Does Dieting Cause Weight Gain?

I went to a couple of interesting lectures at UC San Francisco this week, so I thought I’d share them with you.


One was about food insecurity. That means not having enough food, or being worried about not having food. Food insecurity is known to contribute to obesity, hypertension, and diabetes. But professor Elissa Epel, PhD, asked why. How could not having enough food make you fat? Is it the stress, she wondered, or is it different eating habits caused by worrying about food, or what?

Her associate Barbara Laraia, PhD, MPH, RD, decided to research this. She studied thousands of women, asking about food insecurity and comparing their answers with their weight gain and eating habits. Sure enough, fear of hunger predicted weight gain, and actual hunger predicted even more.

But Why?
Drs. Epel and Laraia explained their results like this. Hunger, or anxiety about hunger, changes you psychologically and physically. You tend to crave food more; it starts to taste better. When it’s available, you eat more. Your body also starts putting on more fat, probably to protect against more times of hunger.

When food is short, your cortisol (the #1 stress hormone) goes up, which causes insulin resistance and makes you put on abdominal fat. Psychologically, you may find that sweets and fats make you feel even better than they usually do — your brain will be more sensitive to serotonin than usual, so your mood will be better.

What does this have to do with dieting? Think about it. When you diet, your body experiences food deprivation, just as if there were a famine or you were living in poverty. It might react the same way, by depositing fat and increasing hunger. So it could very well be that by dieting, you are setting yourself up for greater weight gain in the future.

That is what research has long found. Most people who lose weight on diets gain it back, no matter what kind of diet they put themselves on. In Dr. Laraia’s study, the people who gained the most had food insecurity plus “restrained eating,” which means a history of dieting and worrying about food.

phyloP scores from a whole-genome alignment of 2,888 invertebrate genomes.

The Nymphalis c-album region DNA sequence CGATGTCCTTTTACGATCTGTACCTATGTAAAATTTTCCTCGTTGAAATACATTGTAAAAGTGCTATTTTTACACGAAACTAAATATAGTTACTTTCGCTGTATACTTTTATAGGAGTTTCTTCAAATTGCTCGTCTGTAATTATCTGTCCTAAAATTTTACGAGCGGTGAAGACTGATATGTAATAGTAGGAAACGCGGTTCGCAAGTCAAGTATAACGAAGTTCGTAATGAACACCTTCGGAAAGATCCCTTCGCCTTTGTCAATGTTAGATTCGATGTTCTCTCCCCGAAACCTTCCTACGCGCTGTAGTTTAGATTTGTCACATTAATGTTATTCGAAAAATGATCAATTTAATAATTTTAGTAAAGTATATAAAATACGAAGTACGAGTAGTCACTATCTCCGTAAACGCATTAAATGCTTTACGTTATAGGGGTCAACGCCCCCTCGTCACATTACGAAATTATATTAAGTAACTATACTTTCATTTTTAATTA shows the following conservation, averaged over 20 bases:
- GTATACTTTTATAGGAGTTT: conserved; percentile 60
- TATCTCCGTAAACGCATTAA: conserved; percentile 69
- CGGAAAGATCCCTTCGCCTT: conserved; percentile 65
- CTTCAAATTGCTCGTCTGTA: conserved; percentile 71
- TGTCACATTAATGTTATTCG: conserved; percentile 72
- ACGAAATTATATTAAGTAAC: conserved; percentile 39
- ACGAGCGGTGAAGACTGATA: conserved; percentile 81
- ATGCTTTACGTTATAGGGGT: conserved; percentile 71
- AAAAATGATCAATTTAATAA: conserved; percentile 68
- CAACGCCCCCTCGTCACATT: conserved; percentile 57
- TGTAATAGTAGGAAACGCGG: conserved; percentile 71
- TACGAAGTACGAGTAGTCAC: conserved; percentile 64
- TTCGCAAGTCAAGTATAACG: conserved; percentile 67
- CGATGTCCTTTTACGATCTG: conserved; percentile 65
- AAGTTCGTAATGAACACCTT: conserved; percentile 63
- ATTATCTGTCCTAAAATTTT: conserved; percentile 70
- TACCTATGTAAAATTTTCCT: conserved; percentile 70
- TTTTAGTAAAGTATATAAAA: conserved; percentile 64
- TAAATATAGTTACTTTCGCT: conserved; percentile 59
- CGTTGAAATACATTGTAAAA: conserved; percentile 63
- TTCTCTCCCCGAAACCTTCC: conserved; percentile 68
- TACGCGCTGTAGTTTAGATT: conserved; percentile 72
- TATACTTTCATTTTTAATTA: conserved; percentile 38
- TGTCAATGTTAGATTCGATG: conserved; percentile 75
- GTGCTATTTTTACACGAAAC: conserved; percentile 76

What This Means for People with Type 2 Diabetes
As we know, almost everyone with Type 2 diabetes is told to lose weight. (If you’re one of the so-called “thin Type 2’s,” I again beg you to get checked for latent autoimmune diabetes of adults [LADA] or maturity-onset of diabetes of young [MODY].) But how does one lose weight if dieting actually promotes weight gain?

I think that dietitian Amy Campbell would agree that the best way is not to diet, but to get on a healthy eating plan you can stay with for life. A plan that doesn’t make you feel deprived, a diet that gives you some pleasure, even. Then stick with it, while gradually increasing your exercise. Then you will be less likely to regain weight.

One of the good things about not dieting is that you won’t be stressing about food so much. Stress is also a big weight promoter, so reducing stress increases your chances of getting in shape.

Of course, if you really are facing food insecurity, that’s different. Sometimes it makes sense to eat cheap, “energy-dense” (a fancy word for high-calorie) food, like a burger from the Dollar Menu or something, if you’ve only got a little money to spend. But you can try to get your vegetables at a food bank, farmers’ market, or produce stand. Vegetables help you fill up, so you feel less deprived, as well as being generally good for blood glucose control and providing vitamins.

Have you had experiences with dieting? Did it work for you? Were you able to keep the weight off? The government even keeps a weight-loss registry of people who have successfully kept weight off, and there aren’t that many people on it. Your stories would be appreciated.

End Notes
Two Web sites you might want to check out:

  • The Behavioral Diabetes Institute has great online programs (although most of their live stuff is in San Diego).
  • TuDiabetes is a social networking site and forum for people with diabetes, mostly Type 1. A lot of interesting people are on there, so check it out.

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  • CalgaryDiabetic

    Dear David.

    Wow what a great article, we need more on this complex problem.

    I have had a smashing success with a very low calorie monotonous diet of boiled rye with lean ham (much more yummy than boiled oats) combined with a lot of exercise. I lost 80 lb at a rate of 1/3 lb per day. Unfortunately over the years I have gained most of it back about 65 lb so 15 lb still to the good. The exercise was at least 10 miles of moutain bike mostly on pavement. The food intake was about 1000 Calories per day.

    I have never been able to repeat this miracle. Moreover last year in fall I tried consienciously to write down everything I put in my mouth and tried to limit the net calories(i.e. food minus exercise to 2200 cal/day). I lost 10 lb over a period of 65 days but as accurately described above I was so stressed that no only did I regain the 10 lb but also an additional 10. I have been depressed about this outcome ever since.

    What has changed? Of course it is 11 years later. The amount of exercise I do now is a pidley amount compared to then.